- Red Daruma: this is the best known and most traditional of the Darumas. It is used for all kinds of purposes.
- White Daruma: associated with purity, it is used for love affairs.
- Golden Daruma: the color of abundance, it is used for purposes related to money, good fortune and prosperity.
- Purple Daruma: used for matters related to harmony and personal growth.
- Daruma green: serves purposes related to health and fitness.
- Black Daruma: is the most special of all in terms of its use. It is used as a protector and to prevent something bad from happening.
Darumas are made in all sizes, from the size of an egg to the size of a person. You can check on our website all the available models.
How to proceed with the Japanese Daruma?
"Daruma, Daruma: I make a purpose and paint you an eye. When I have fulfilled it, I will paint the other one".
It is a small ritual that invites us to realize what we long for and that requires our effort to make it come true. We choose a purpose and we paint an eye to our Daruma. When we have achieved it, we can paint the other eye as a sign of gratitude. As a way of learning, we can also write down how we have achieved our goal, feeling at that moment a great personal satisfaction.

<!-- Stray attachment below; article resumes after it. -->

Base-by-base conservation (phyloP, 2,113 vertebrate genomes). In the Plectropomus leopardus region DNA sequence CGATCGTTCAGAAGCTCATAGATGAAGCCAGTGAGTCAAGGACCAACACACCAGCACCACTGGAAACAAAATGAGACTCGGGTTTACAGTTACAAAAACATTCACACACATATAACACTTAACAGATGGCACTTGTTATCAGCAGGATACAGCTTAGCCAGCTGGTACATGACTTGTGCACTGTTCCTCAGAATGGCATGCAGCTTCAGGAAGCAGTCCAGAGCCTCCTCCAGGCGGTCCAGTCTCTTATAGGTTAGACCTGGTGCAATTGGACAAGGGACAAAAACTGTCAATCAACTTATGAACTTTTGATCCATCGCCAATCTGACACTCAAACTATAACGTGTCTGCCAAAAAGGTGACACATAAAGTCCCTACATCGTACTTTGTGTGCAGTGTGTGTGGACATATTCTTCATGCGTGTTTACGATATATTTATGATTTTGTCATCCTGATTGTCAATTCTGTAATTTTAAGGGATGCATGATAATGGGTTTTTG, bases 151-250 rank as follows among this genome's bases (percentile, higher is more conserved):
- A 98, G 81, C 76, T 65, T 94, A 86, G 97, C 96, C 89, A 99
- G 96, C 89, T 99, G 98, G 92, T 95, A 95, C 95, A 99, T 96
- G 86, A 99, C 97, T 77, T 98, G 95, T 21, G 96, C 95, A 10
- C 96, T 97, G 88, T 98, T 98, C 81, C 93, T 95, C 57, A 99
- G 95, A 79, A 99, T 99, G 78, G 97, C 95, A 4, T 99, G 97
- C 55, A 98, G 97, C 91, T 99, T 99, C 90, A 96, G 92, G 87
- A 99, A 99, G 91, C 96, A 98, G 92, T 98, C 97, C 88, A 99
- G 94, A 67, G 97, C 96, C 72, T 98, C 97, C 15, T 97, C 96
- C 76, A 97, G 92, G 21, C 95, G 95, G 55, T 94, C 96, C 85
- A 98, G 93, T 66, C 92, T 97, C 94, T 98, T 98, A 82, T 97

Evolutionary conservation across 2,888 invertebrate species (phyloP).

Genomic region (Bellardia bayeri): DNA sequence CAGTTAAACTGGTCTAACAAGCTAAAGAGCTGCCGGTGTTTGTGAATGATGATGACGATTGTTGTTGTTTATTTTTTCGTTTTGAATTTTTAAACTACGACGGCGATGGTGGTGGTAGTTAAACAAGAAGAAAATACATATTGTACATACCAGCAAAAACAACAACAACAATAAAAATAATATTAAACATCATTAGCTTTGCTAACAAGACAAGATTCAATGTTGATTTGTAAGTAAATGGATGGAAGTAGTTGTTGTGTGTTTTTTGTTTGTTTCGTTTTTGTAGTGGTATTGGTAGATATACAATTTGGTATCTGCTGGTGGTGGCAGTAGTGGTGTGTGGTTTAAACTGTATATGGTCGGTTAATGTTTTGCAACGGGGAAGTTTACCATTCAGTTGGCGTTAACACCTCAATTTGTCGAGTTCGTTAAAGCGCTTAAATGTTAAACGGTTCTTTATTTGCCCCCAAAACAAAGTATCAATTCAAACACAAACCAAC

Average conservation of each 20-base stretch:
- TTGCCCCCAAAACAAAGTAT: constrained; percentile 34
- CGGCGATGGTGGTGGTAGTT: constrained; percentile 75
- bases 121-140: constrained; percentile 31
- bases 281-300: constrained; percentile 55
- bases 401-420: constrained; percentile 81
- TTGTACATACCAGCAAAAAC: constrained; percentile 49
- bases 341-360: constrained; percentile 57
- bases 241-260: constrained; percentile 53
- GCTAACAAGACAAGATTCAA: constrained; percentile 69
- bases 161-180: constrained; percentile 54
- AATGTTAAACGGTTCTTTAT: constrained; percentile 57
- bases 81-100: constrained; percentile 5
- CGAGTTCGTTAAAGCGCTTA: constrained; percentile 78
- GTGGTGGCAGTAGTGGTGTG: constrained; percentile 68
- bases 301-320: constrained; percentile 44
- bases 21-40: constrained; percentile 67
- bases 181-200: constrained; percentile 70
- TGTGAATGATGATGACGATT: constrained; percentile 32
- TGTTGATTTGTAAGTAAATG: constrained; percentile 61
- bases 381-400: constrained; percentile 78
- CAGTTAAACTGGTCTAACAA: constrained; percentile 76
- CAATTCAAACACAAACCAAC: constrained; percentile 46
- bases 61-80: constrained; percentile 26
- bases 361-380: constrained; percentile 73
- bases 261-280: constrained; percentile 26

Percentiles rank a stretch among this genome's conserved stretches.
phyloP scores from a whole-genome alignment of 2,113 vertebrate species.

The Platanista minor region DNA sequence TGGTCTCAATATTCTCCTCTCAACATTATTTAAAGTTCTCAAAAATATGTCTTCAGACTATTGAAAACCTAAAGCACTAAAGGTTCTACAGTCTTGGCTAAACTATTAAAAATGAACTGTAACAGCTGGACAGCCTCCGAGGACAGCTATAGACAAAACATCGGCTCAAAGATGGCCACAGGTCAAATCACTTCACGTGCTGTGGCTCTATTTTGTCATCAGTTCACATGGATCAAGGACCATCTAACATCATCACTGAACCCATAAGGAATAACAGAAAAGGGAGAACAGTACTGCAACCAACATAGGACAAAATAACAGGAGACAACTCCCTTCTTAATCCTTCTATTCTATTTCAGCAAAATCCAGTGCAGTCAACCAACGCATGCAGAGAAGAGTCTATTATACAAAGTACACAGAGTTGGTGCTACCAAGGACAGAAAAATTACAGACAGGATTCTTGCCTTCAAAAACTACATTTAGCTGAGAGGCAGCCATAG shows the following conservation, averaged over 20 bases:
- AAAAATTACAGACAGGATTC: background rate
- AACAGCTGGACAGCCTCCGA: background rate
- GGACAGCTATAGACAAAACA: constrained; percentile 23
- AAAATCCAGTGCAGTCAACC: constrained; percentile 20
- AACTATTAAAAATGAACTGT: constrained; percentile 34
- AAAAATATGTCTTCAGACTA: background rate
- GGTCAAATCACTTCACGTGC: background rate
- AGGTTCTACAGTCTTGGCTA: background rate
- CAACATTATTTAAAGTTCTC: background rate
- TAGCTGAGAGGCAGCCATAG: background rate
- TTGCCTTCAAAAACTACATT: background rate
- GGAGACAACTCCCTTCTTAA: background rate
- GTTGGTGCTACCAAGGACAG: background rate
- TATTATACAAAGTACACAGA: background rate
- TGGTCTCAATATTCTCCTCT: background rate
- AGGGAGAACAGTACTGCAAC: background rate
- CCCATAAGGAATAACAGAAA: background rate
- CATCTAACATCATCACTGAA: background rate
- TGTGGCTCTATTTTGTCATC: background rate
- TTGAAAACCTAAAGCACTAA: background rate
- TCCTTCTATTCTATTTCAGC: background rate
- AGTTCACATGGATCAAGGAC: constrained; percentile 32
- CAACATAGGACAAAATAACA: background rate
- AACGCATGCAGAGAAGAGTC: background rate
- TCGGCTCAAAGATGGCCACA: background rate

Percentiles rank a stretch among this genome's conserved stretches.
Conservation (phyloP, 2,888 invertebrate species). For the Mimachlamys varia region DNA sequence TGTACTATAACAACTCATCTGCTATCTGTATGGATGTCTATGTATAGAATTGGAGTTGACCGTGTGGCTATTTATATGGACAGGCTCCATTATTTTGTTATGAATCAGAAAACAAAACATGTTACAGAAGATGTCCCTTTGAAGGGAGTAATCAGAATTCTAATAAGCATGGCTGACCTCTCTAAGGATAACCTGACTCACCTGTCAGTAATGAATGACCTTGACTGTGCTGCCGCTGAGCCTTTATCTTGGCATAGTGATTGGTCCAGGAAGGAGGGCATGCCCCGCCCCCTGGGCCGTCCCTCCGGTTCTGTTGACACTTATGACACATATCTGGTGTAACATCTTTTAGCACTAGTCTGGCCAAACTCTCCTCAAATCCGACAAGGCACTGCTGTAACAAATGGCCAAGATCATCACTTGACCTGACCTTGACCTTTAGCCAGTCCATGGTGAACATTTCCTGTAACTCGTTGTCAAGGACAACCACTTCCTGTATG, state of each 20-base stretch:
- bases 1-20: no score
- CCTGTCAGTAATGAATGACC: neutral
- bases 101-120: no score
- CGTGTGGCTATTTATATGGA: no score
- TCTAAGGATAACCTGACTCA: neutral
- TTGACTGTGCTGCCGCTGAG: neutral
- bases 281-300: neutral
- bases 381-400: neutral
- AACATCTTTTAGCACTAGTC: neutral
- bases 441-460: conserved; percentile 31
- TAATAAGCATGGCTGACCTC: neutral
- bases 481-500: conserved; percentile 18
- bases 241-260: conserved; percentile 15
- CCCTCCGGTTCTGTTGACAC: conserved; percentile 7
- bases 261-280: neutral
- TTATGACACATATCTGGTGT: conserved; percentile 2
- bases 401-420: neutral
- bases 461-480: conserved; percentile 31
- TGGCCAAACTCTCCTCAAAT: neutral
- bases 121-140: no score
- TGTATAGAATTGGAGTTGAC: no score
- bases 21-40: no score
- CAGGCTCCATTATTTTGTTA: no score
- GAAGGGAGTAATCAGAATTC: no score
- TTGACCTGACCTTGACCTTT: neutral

In Japan, each painted Daruma is valid for one year. Therefore, around January 18, the annual burning of Darumas is organized in many temples. People bring to the bonfires the figures they have used during the year, expressing their gratitude.
The spirit of the Daruma
Its figure serves as a reminder that, with determination and perseverance, we will achieve the purpose we have set for ourselves. In this sense, it is very important that we choose a specific and attainable goal. It is not about buying a Daruma and then waiting for our wish to magically come true: Daruma motivates us to work hard and apply ourselves.
What to do if we don't achieve our resolution for the year? That's okay. Let us remember that Bodhidharma took nine years to attain enlightenment and did not give up in the first year, nor in the eighth year. Therefore, we will burn our Daruma with gratitude for the journey we have made and find new means to reach our goal.
Peculiarities of the Japanese Daruma
The Daruma doll has its annual festival in the city of Takasaki. It is held every year on January 6 and 7. Tens of thousands of Japanese people come to buy new lucky dolls for the coming year.
Japanese politicians also resort to these figures in order to win elections - even the Prime Minister paints an eye on a giant Daruma to succeed!
A meaningful gift
The Daruma doll is always a symbol of optimism. For the Japanese, any occasion is a good time to give one, especially on birthdays and New Year's Day. In Tierra Zen we have made a nice little box so you can bring the optimism of the Japanese Daruma to the people you love.
We hope you found this post interesting. Do not hesitate to contact us if you have questions or want to make contributions. We will be happy to hear from you.
Buddhist dictionary / Héctor V. Morel and José Dali Moral / Ed. Kier, Buenos Aires, 1989.
Dictionary of Oriental Wisdom / AAVV / Ed. Paidós, Barcelona, 1993.